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Gavin Green gets the inside story on Jaguar’s new C-X75
24 July 2012 17:37
There are no 200mph-plus hybrid supercars on sale and then suddenly, like London buses, four come along all at once. The new Ferrari Enzo F150, mega McLaren P12, Porsche 918 Spyder and Jaguar C-X75 will all likely compete in the rarefied circa $1 million price band when they hit the road in a few years (probably 2013-14). But that’s where the London bus comparison ends. They will all be among the fastest, most visually stunning and – in a major break with fast-car tradition – among the greenest of all road cars.
Jaguar revealed more details of its upcoming C-X75 at a cosy tête-à-tête in engineering boss’s Bob Joyce office at JLR’s r&d headquarters in Gaydon, Warwickshire.
Small high-revving four-cylinder power
Unlike the Ferrari, Porsche and (if rumours are anything to go by) the Mega Mac, the Jaguar uses a small four-cylinder engine rather than a V8 or V12, co-developed by the Williams F1 team. Despite its meagre 1.6-litre capacity it will develop ‘over 500bhp’ thanks to a couple of extra electric motors, turbo- and supercharged power plus both direct and indirect fuel injection. (The direct injection gives lower to mid range fuel efficiency, the port-fed injection supplies more fuel at big revs.)
‘The secret of big power is to get a lot of fuel and air in the engine, rather than just big cubic capacity,’ says Joyce. The little four-pot motor revs to 10,000rpm and – as a display soon revealed – sounds like a high performance motorcycle motor at full chat. Hear that noise and you’d expect to see Rossi on top, not Brundle behind the wheel, but that doesn’t matter. It sounds fabulous.
Four wheel drive for fast standing starts
Power is distributed to all four wheels. That’s mostly to assure scintillating off-the-line acceleration (0-60mph will be ‘under three seconds’, 0-100mph in ‘under six seconds’). The front drive comes from an electric motor, always engaged, while the dominant rear drive is a hybrid system that combines petrol and electric engines or can go electric only. In pure EV mode, range is a promised 60 km, or 37 miles.
Official CO2 figure will be ‘less than 99g/km’, astonishing for so fast a car. As is the latest (and greenest) fashion, it is a ‘plug in’ hybrid. That inspirational high-revving engine note – more soprano than baritone V8 – was a key reason for Joyce and his team to pick hybrid, not range-extender electric power, for the limited edition (just 200 examples) production version of the C-X75. ‘Supercars are partly about emotion and that includes engine note,’ says Joyce. ‘You need a big-revving internal combustion engine. Plus you just can’t get 200mph performance from batteries alone. You need some direct mechanical drive.’
Different powertrain from original concept car
You may recall that the original C-X75 concept car, debuting at the 2010 Paris Motor Show, had lovely little jet turbines as on-board generators, topping up the batteries. It always drove in electric mode. Joyce loves those little turbines but says they are not ready for production just yet. Plus he reckons they have greater promise for smaller urban cars rather than high-speed supercars. The production car’s style will closely mirror the concept car.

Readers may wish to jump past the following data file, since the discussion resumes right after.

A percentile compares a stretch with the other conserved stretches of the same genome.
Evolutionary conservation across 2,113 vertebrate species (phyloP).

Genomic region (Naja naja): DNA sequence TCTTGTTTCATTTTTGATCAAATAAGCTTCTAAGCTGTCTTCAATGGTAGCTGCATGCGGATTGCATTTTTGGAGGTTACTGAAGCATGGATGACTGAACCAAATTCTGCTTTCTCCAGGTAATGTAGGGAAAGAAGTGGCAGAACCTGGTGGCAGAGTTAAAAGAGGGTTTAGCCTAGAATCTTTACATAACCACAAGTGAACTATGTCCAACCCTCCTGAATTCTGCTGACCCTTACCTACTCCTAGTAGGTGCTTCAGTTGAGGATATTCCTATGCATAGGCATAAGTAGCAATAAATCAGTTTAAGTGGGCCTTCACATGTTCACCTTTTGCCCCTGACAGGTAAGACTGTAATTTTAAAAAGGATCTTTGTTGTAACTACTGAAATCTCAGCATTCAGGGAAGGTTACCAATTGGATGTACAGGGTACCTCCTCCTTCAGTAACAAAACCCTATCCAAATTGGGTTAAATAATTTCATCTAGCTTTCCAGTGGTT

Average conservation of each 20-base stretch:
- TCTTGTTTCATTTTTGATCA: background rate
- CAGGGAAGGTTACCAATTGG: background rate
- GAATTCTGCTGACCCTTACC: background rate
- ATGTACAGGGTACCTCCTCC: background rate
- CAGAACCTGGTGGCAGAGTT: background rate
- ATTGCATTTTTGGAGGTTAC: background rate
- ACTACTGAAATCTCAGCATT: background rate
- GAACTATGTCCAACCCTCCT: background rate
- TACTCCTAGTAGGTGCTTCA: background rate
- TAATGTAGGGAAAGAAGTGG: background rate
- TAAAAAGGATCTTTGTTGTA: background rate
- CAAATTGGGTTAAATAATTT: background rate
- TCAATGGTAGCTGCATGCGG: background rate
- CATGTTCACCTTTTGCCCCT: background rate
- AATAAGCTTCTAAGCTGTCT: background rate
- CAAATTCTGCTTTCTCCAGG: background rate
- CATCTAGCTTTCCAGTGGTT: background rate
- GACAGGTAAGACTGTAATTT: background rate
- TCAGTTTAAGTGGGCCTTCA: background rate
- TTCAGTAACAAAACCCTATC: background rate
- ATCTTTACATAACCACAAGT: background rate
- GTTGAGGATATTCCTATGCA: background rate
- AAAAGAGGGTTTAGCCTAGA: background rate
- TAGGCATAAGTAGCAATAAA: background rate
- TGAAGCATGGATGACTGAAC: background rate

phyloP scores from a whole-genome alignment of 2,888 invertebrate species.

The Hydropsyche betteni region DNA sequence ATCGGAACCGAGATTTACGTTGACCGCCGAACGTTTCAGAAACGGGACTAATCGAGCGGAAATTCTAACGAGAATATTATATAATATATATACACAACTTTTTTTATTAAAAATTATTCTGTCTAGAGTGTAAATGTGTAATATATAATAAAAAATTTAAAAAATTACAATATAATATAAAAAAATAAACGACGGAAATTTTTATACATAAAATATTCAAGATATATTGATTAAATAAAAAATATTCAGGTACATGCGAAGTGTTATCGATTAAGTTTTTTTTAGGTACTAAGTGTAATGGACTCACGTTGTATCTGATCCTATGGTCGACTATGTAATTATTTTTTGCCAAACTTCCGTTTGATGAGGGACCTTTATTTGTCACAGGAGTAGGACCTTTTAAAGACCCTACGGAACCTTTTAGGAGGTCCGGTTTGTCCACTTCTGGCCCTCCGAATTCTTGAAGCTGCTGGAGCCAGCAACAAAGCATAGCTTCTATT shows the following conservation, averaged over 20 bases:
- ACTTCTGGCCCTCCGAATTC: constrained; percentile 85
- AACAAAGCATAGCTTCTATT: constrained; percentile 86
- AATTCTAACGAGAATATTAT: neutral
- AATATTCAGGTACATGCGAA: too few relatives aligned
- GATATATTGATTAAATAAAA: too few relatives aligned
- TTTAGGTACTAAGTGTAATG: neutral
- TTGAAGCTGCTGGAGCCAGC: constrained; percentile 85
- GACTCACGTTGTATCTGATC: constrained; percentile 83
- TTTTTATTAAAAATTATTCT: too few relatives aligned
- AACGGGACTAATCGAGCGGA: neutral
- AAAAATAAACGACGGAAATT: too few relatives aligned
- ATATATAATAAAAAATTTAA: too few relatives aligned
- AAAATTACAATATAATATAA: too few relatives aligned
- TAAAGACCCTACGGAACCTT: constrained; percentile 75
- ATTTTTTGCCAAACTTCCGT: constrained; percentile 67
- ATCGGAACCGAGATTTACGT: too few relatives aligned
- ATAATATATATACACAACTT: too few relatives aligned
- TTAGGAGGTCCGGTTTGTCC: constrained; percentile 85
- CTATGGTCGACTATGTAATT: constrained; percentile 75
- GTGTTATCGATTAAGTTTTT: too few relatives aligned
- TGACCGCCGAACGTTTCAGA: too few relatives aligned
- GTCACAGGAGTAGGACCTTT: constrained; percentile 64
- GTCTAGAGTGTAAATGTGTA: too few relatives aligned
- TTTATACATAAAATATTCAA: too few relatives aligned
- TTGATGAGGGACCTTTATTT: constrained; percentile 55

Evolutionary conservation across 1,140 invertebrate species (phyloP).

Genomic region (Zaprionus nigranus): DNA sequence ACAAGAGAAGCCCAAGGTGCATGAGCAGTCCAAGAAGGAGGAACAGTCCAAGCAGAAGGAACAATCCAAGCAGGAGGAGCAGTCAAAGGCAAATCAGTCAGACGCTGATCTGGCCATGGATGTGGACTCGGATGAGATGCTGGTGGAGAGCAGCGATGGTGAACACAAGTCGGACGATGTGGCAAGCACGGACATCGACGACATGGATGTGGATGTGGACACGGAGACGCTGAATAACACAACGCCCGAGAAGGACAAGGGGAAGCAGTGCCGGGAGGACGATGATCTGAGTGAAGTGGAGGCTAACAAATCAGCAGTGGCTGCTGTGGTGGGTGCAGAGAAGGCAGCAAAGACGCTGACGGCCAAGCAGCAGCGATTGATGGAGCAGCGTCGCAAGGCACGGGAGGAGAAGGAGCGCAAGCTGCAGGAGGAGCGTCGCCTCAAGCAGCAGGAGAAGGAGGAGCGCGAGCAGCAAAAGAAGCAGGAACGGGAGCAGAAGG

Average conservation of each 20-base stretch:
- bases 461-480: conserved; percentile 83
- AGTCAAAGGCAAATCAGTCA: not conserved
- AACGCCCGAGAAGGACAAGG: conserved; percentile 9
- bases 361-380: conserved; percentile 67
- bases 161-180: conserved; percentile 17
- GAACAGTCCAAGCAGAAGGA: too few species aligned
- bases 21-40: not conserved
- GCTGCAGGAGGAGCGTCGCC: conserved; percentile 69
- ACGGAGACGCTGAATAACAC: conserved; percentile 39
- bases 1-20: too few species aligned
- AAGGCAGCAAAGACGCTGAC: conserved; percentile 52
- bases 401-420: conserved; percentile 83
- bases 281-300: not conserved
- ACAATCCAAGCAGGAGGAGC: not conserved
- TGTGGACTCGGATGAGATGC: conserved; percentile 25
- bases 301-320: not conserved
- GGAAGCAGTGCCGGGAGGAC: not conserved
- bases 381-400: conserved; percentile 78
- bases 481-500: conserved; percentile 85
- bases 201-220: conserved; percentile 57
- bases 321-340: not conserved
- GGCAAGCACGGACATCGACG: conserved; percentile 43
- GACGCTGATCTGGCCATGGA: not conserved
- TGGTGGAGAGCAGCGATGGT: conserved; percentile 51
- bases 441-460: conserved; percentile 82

‘Active aerodynamics’ – Joyce confirmed this meant adjustable wings – will be offered. The C-X75 uses a bonded carbon chassis and mostly carbon body panels. It will be Jaguar’s first carbon car. A rear carbon subframe carries the mid-mounted four-cylinder engine, which uses a supercharger for extra punch at under 5000rpm, and a big turbo at higher revs. It also carries the lithium ion battery pack, which cradles the internal combustion engine and which has ‘three times the power density of any current hybrid car’.
Plus it carries the rear electric engine and a transverse seven-speed automated manual transmission, preferred over a dual clutch ’box because it’s lighter and more compact.
The four-cylinder petrol engine is bespoke, although it nicely promotes a new range of Jaguar Land Rover four-pot engines soon to be built at a new factory near Wolverhampton. It also neatly ties in with Formula One’s move to 1.6 turbo power in 2014, the same year the C-X75 is likely to go on sale (although the F1 engines will be V6s not fours).
A ‘new technology’ image booster
The C-X75 is as much JLR new-technology promotional tool, as it is sporty Jaguar image booster. Joyce confirmed that Jaguar was working on carbon construction for other road cars and is well advanced on production hybrid powertrains. The C-X75 signals Jaguar’s seriousness with both technologies. But will there be enough super wealthy car collectors, for the Jaguar, Ferrari, McLaren and Porsche all to be successes? ‘Probably. I suspect there’ll be some collectors out there who will buy all of them.’
The exact launch date of the C-X75 is not yet confirmed. Joyce said that the engine, motor and battery work well on the lab test bench - but Jaguar is now about to build five working prototypes to test how the technology works on the road. They should know the answer by early 2013 when a final production date will be set.
Now listen to the C-X75 here: